October 9, 2015

Homework Help: Chemistry

Posted by Karl on Sunday, December 17, 2006 at 7:06pm.

In a lab, we added NH3(aq) to CuSO4(aq), and the solution turned dark blue with a precipitate.
The problem is that the products ( Cu(NH3)4 and SO4) should be soluble, no? The question is then, what is the percipitate?

The ppt is Cu(OH)2. The dark blue solution is Cu(NH3)42+ but if the (OH)- is high enough the hydroxide can (and does) form. USUALLY, adding an excess of NH3(aq) will dissolve the hydroxide and leave just the complex copper ion.

Sorry, I'm a bit confused. Can you explain how the ppt is formed? I don't really understand where the oh- comes from. is the NH3(aq) actually NH4+ and OH-?

As I understand it, doesn't CuSO4 + NH3 turn to Cu(NH3)4SO4 and then turns to Cu(NH3)4 and SO4?

An aqueous solution of NH3 is a weak base, forming ammonium ion and hydroxide ion.
NH3 + HOH <===> NH4^+ + OH^-

Copper sulfate is an ionic solid and dissociates in water as follows:
CuSO4(s) + HOH(l) ==> Cu^+2(aq) + SO4^-2(aq)

Then some of the copper(II) in solution reacts with the OH^- to form Cu(OH)2. Since that is sparingly soluble in water, it forms a precipitate.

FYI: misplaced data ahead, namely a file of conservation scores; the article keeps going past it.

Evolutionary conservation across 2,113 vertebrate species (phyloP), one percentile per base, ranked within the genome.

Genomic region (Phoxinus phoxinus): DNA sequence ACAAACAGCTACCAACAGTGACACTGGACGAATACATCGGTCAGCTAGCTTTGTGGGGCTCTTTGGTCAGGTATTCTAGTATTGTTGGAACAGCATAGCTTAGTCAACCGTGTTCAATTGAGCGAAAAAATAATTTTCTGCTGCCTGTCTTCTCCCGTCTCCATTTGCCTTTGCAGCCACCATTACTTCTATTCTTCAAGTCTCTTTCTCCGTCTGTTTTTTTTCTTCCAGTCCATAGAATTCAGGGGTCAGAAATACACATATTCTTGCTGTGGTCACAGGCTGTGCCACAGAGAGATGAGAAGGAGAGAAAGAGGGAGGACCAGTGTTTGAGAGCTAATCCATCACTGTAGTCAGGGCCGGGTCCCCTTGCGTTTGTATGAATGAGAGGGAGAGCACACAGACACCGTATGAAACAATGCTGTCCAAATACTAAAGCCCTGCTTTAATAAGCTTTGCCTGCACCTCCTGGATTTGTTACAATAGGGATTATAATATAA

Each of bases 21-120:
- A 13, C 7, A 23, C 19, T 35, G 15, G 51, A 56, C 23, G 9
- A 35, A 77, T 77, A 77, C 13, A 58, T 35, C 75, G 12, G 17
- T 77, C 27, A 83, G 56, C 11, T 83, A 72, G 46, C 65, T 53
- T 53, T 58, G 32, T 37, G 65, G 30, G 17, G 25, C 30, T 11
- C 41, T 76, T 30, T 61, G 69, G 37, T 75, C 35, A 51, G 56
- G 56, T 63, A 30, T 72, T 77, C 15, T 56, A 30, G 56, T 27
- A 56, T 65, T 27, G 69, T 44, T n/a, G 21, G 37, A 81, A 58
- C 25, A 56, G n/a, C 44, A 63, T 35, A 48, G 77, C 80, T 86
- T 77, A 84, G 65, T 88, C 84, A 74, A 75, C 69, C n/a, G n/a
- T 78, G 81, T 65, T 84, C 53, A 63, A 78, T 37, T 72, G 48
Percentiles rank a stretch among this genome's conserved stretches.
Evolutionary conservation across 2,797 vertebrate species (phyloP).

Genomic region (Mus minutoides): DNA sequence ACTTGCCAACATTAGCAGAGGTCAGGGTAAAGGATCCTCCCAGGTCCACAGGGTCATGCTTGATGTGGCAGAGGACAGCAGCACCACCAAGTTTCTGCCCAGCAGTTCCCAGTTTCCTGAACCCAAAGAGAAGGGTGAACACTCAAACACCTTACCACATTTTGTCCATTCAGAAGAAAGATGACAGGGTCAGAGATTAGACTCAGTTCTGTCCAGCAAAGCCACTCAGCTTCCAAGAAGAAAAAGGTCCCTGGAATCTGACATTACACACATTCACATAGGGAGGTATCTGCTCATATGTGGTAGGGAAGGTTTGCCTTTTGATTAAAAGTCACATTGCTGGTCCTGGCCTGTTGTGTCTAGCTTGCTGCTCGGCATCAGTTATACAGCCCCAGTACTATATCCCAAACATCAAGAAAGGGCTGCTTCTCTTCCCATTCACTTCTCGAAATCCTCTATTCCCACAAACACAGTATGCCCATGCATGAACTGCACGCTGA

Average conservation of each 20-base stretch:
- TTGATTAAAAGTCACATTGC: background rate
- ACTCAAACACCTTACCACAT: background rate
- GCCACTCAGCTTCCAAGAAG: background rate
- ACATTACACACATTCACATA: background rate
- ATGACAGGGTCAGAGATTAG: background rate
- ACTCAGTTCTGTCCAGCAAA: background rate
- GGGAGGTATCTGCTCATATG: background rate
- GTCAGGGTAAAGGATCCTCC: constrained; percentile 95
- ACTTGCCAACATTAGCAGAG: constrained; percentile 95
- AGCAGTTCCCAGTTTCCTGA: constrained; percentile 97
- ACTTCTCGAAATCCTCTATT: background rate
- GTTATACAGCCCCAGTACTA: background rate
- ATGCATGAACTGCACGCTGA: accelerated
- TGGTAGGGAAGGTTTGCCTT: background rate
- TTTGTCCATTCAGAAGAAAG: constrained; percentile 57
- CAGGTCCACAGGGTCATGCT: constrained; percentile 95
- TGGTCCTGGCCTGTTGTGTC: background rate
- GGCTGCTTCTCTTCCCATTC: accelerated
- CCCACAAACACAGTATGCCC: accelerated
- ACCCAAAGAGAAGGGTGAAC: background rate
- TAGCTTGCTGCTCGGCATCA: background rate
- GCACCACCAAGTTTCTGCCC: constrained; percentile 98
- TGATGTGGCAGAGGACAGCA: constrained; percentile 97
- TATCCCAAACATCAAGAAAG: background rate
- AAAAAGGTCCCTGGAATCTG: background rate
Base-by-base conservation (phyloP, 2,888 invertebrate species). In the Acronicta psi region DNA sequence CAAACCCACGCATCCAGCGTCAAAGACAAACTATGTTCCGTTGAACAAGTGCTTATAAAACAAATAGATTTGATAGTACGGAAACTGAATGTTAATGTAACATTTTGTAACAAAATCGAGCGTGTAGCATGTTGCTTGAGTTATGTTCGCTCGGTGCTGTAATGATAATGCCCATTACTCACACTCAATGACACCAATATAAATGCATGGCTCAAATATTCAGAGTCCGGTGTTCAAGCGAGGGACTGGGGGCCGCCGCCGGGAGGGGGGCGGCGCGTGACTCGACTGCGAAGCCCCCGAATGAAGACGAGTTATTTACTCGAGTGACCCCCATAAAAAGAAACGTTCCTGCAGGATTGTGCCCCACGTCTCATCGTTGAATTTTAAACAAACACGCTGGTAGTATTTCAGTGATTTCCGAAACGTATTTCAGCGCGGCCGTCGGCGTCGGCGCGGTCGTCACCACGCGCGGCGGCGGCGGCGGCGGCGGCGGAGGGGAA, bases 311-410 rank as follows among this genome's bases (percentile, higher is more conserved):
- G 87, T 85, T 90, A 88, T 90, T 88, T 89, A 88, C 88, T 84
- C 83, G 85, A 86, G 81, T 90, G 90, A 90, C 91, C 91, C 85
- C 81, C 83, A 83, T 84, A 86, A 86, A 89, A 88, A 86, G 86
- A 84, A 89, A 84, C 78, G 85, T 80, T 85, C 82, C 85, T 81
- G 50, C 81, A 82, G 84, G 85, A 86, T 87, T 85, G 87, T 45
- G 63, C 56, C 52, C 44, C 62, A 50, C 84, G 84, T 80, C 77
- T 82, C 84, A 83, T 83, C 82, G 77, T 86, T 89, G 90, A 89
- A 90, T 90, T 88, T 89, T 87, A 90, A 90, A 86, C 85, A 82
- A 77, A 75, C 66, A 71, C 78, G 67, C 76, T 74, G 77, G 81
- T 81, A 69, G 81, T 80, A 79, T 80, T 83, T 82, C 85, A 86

Also the copper(II) reacts with ammonia to form the complex ion.
Cu^+2 + 4NH3 ==> Cu(NH3)4^+2

At the end, we have the ppt of Cu(OH)2, the dark blue copper ammine complex ion [Cu(NH3)4^+2], the sulfate ion [SO4^-2], unionized aqueous NH3, plus very small amounts of copper(II) ion, ammonium ion, hydroxide ion, and hydrogen ion (from the water). I hope I didn't misplace something. Check my thinking.

Usually, the copper hydroxide will dissolve and turn completely into the ammine complex if an excess (sometimes it takes a LARGE excess) of NH3 is added.

Thanks alot. Understood it perfectly.

[Cu(NH3)4]SO4 + (NH4)2S

Answer this Question

First Name:
School Subject:

Related Questions

More Related Questions